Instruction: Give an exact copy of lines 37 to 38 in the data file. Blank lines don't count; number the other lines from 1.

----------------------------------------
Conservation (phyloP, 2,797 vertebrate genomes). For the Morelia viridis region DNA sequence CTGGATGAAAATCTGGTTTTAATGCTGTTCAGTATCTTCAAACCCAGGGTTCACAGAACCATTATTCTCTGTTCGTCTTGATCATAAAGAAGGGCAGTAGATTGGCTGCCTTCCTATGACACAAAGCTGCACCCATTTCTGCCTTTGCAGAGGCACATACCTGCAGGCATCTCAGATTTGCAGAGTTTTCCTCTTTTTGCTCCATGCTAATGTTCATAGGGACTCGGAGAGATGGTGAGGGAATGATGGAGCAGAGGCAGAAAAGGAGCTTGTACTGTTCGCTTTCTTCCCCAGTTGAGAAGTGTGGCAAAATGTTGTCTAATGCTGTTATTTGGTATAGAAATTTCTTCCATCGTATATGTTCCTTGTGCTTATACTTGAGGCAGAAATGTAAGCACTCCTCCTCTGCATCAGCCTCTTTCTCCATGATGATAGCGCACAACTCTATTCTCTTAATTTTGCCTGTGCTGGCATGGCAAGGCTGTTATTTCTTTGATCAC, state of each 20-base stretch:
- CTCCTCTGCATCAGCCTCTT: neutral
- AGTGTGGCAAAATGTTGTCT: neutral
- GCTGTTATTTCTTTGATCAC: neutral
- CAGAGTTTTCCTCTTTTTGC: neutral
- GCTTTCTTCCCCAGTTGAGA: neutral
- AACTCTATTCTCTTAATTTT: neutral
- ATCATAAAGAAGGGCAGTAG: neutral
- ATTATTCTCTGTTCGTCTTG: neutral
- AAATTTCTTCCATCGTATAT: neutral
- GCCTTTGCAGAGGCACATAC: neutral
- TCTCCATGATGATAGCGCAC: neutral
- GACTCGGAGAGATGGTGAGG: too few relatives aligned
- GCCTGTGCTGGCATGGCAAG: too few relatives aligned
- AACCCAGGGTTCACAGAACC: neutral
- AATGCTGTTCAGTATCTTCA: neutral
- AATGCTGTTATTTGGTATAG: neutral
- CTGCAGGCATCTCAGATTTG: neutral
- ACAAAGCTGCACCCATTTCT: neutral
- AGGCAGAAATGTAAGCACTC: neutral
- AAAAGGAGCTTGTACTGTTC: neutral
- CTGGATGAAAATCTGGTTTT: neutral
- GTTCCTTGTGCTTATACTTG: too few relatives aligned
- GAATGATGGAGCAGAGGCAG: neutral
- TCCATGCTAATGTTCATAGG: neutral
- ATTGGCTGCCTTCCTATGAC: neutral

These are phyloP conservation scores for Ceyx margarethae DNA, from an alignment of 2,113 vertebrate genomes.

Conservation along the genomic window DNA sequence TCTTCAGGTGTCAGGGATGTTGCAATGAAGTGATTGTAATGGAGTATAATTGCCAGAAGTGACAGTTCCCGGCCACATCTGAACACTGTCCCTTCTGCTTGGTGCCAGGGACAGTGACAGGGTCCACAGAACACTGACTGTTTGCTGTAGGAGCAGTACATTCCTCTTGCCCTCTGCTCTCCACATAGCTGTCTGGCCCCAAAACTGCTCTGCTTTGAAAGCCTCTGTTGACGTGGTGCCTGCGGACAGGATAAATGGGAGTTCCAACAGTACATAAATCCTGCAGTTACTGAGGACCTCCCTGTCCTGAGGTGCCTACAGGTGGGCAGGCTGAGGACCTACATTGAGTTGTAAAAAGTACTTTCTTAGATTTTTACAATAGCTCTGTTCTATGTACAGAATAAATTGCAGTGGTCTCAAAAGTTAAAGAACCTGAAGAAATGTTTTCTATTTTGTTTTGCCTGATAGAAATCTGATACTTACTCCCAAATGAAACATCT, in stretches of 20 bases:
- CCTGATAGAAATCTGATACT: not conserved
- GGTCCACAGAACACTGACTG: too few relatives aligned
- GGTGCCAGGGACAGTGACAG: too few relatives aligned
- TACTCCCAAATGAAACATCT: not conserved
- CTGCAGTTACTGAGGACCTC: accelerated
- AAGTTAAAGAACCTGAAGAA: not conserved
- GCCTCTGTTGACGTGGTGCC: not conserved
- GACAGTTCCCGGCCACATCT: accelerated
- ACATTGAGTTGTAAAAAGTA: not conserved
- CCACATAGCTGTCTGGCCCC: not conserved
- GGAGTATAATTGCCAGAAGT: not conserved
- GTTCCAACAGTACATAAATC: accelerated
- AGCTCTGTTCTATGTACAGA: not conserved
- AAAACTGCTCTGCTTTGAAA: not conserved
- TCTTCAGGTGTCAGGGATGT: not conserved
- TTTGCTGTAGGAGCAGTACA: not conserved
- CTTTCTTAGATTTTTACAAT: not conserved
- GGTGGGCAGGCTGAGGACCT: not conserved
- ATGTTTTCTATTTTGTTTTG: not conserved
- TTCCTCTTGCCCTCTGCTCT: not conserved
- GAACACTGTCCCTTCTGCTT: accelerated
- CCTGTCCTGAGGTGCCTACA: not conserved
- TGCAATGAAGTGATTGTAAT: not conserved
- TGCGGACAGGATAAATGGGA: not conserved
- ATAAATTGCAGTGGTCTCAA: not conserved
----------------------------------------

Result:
- ACATTGAGTTGTAAAAAGTA: not conserved
- CCACATAGCTGTCTGGCCCC: not conserved